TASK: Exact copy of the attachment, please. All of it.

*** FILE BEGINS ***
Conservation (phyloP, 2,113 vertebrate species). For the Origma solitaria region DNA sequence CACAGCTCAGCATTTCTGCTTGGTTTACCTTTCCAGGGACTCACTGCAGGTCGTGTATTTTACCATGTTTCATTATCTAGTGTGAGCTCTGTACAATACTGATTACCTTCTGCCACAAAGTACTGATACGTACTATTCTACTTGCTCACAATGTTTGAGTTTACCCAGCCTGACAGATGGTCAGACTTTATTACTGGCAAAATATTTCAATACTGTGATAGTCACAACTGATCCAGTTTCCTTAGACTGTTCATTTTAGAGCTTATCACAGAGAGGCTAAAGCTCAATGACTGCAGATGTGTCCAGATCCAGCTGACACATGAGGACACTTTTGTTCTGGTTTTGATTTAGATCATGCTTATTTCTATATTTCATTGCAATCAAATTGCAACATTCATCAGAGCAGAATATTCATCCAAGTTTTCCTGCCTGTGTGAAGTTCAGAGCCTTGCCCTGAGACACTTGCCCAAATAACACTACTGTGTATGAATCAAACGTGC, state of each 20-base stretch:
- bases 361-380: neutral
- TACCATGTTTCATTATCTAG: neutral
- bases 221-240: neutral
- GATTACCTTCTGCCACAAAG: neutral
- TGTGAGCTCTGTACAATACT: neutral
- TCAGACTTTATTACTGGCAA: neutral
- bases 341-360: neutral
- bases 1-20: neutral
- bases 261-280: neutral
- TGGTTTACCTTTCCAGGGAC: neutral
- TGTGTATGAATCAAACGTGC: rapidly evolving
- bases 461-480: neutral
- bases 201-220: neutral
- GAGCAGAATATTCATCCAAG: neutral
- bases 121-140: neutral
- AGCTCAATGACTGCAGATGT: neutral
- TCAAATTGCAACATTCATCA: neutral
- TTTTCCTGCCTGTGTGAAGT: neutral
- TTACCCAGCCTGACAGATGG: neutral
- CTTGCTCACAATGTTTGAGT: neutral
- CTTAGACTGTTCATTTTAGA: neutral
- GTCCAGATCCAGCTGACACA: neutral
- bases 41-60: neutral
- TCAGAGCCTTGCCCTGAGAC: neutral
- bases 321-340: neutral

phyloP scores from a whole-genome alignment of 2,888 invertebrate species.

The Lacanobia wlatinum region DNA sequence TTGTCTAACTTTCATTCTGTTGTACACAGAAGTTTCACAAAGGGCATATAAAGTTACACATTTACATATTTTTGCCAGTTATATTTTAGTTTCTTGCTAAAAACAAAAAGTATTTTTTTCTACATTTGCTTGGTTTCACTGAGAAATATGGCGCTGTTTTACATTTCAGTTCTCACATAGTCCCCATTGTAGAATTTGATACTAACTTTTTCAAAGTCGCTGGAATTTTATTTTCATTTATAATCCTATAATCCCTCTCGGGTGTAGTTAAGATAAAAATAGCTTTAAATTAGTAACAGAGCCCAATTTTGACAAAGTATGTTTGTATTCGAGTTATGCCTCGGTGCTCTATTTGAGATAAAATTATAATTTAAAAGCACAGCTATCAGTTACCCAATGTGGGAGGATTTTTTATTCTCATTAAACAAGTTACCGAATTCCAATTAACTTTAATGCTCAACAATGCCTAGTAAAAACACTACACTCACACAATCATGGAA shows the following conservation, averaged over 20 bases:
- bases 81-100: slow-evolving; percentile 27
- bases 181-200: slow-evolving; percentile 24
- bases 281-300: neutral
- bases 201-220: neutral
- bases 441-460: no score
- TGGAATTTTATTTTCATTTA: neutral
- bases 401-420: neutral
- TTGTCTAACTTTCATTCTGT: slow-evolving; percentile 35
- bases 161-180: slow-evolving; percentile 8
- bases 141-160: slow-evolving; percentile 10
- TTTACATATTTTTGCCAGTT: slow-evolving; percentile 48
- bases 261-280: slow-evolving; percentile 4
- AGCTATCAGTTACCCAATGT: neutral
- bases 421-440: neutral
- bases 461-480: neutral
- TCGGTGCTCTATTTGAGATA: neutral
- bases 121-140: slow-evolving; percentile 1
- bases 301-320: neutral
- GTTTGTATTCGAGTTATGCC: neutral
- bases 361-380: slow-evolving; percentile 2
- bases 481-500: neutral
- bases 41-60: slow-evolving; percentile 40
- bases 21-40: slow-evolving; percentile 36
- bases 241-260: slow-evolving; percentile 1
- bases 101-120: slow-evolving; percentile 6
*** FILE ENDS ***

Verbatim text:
Conservation (phyloP, 2,113 vertebrate species). For the Origma solitaria region DNA sequence CACAGCTCAGCATTTCTGCTTGGTTTACCTTTCCAGGGACTCACTGCAGGTCGTGTATTTTACCATGTTTCATTATCTAGTGTGAGCTCTGTACAATACTGATTACCTTCTGCCACAAAGTACTGATACGTACTATTCTACTTGCTCACAATGTTTGAGTTTACCCAGCCTGACAGATGGTCAGACTTTATTACTGGCAAAATATTTCAATACTGTGATAGTCACAACTGATCCAGTTTCCTTAGACTGTTCATTTTAGAGCTTATCACAGAGAGGCTAAAGCTCAATGACTGCAGATGTGTCCAGATCCAGCTGACACATGAGGACACTTTTGTTCTGGTTTTGATTTAGATCATGCTTATTTCTATATTTCATTGCAATCAAATTGCAACATTCATCAGAGCAGAATATTCATCCAAGTTTTCCTGCCTGTGTGAAGTTCAGAGCCTTGCCCTGAGACACTTGCCCAAATAACACTACTGTGTATGAATCAAACGTGC, state of each 20-base stretch:
- bases 361-380: neutral
- TACCATGTTTCATTATCTAG: neutral
- bases 221-240: neutral
- GATTACCTTCTGCCACAAAG: neutral
- TGTGAGCTCTGTACAATACT: neutral
- TCAGACTTTATTACTGGCAA: neutral
- bases 341-360: neutral
- bases 1-20: neutral
- bases 261-280: neutral
- TGGTTTACCTTTCCAGGGAC: neutral
- TGTGTATGAATCAAACGTGC: rapidly evolving
- bases 461-480: neutral
- bases 201-220: neutral
- GAGCAGAATATTCATCCAAG: neutral
- bases 121-140: neutral
- AGCTCAATGACTGCAGATGT: neutral
- TCAAATTGCAACATTCATCA: neutral
- TTTTCCTGCCTGTGTGAAGT: neutral
- TTACCCAGCCTGACAGATGG: neutral
- CTTGCTCACAATGTTTGAGT: neutral
- CTTAGACTGTTCATTTTAGA: neutral
- GTCCAGATCCAGCTGACACA: neutral
- bases 41-60: neutral
- TCAGAGCCTTGCCCTGAGAC: neutral
- bases 321-340: neutral

phyloP scores from a whole-genome alignment of 2,888 invertebrate species.

The Lacanobia wlatinum region DNA sequence TTGTCTAACTTTCATTCTGTTGTACACAGAAGTTTCACAAAGGGCATATAAAGTTACACATTTACATATTTTTGCCAGTTATATTTTAGTTTCTTGCTAAAAACAAAAAGTATTTTTTTCTACATTTGCTTGGTTTCACTGAGAAATATGGCGCTGTTTTACATTTCAGTTCTCACATAGTCCCCATTGTAGAATTTGATACTAACTTTTTCAAAGTCGCTGGAATTTTATTTTCATTTATAATCCTATAATCCCTCTCGGGTGTAGTTAAGATAAAAATAGCTTTAAATTAGTAACAGAGCCCAATTTTGACAAAGTATGTTTGTATTCGAGTTATGCCTCGGTGCTCTATTTGAGATAAAATTATAATTTAAAAGCACAGCTATCAGTTACCCAATGTGGGAGGATTTTTTATTCTCATTAAACAAGTTACCGAATTCCAATTAACTTTAATGCTCAACAATGCCTAGTAAAAACACTACACTCACACAATCATGGAA shows the following conservation, averaged over 20 bases:
- bases 81-100: slow-evolving; percentile 27
- bases 181-200: slow-evolving; percentile 24
- bases 281-300: neutral
- bases 201-220: neutral
- bases 441-460: no score
- TGGAATTTTATTTTCATTTA: neutral
- bases 401-420: neutral
- TTGTCTAACTTTCATTCTGT: slow-evolving; percentile 35
- bases 161-180: slow-evolving; percentile 8
- bases 141-160: slow-evolving; percentile 10
- TTTACATATTTTTGCCAGTT: slow-evolving; percentile 48
- bases 261-280: slow-evolving; percentile 4
- AGCTATCAGTTACCCAATGT: neutral
- bases 421-440: neutral
- bases 461-480: neutral
- TCGGTGCTCTATTTGAGATA: neutral
- bases 121-140: slow-evolving; percentile 1
- bases 301-320: neutral
- GTTTGTATTCGAGTTATGCC: neutral
- bases 361-380: slow-evolving; percentile 2
- bases 481-500: neutral
- bases 41-60: slow-evolving; percentile 40
- bases 21-40: slow-evolving; percentile 36
- bases 241-260: slow-evolving; percentile 1
- bases 101-120: slow-evolving; percentile 6